13.3 The Reformation in England

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13.3 The Reformation in England
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2012-12-05 22:44:09
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  1. I.                   The Reformation in England
    • a.      Initiated by Henry VIII, who wanted divorce from Catherine of Aragon due to no heir and his love for Anne Boleyn
    •                                                               i.      Anne didn’t want to be mistress; he wanted son= needed to break marriage
    •                                                             ii.      Relied on Cardinal Wolsey to get an annulment from Clement VII
    • 1.      Pope would have, but since sack of Rome, he was dependent on Holy Roman Emperor Charles V, who was the nephew of Catherineà delayed requestà Wolsey fired
  2. Two new advisers
    •                                                               i.      Two new advisers:
    • 1.      Thomas Cranmer: archbishop of Canterbury in 1532, and Thomas Cromwell, kings principal secretary after Wolsey
    • a.      They advised king to obtain annulment in England’s ecclesiastical court
    •                                                                                                                                       i.      Most important step: promulgation by Parliament of an act cutting off all appeals from English church courts to Rome, a piece of legislation that abolished papal authority in England = he no longer needed pope
  3. Hurry to marry Anne
    •                                                               i.      Was in hurry to marry Anne due to pregnancy and married her to legitimize heir
    • 1.      Cranmer said marriage to Catherine no longer and then confirmed Anne and Henry’s marriageà Anne queen à baby girl born (Elizabeth)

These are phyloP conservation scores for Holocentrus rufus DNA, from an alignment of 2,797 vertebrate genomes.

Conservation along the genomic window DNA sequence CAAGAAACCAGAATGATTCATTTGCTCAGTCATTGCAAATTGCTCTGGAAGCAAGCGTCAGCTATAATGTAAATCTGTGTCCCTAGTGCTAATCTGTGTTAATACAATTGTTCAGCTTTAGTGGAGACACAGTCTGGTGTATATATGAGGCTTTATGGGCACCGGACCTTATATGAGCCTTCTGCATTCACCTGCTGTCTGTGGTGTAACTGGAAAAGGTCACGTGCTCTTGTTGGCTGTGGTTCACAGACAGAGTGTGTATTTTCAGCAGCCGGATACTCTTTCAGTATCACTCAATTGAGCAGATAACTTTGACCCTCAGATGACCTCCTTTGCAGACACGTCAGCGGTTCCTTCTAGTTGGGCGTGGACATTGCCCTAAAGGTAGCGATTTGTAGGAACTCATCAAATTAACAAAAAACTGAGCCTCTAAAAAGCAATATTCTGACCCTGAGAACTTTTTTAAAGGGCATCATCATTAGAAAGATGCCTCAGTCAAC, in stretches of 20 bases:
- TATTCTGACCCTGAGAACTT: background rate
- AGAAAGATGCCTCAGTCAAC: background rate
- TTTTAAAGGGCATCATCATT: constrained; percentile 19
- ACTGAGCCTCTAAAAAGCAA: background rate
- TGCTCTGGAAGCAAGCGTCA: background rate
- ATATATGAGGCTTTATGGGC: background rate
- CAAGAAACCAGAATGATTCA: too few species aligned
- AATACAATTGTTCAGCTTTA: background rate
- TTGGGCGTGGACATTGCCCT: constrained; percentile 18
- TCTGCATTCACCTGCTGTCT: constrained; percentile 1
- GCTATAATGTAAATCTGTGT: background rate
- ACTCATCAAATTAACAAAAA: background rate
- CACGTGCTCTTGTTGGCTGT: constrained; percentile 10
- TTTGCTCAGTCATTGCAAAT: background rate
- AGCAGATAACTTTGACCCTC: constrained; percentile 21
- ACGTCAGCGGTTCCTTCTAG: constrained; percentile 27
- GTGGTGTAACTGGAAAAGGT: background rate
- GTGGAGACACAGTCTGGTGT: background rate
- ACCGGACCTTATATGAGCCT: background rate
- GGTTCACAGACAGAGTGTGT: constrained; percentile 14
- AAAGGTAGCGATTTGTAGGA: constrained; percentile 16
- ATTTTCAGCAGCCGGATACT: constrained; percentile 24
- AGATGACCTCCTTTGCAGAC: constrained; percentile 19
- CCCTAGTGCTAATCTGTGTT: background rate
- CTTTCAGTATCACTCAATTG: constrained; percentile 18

4. 1534: Parliament
    •                                                               i.      1534: Parliament completed break of Church of England with Rome by passing Act of Supremacy
    • 1.      Declaered that the English monarch now controlled church in all matters of doctrine, clerical appointments, and discipline
    • 2.      They also passed Treason Act, making it punishable by death to deny that the king was the supreme head of the church
  5. Thomas More
    • a.      Thomas More challenged order
    •                                                               i.      Problem was loyalty to pope in rome was now treason in England
    •                                                             ii.      Refused to support new laws nad tried for treason ; beheaded due to unacceptance of national state over church
  6. The New Order
    •                                                               i.      Thomas Cromwell worked out details of Tudor Government’s new role in church affairs based on centralized power exercised by king and Parliament
    • 1.      Also rescued finances of king with plan for dissolution of monasteries
    • a.      400 religious houses closed and land and possessions taken by king, then sol d
    •                                                                                                                                       i.      King added to treasury and also to his ranks of supporters, who now had stake in new Tudor order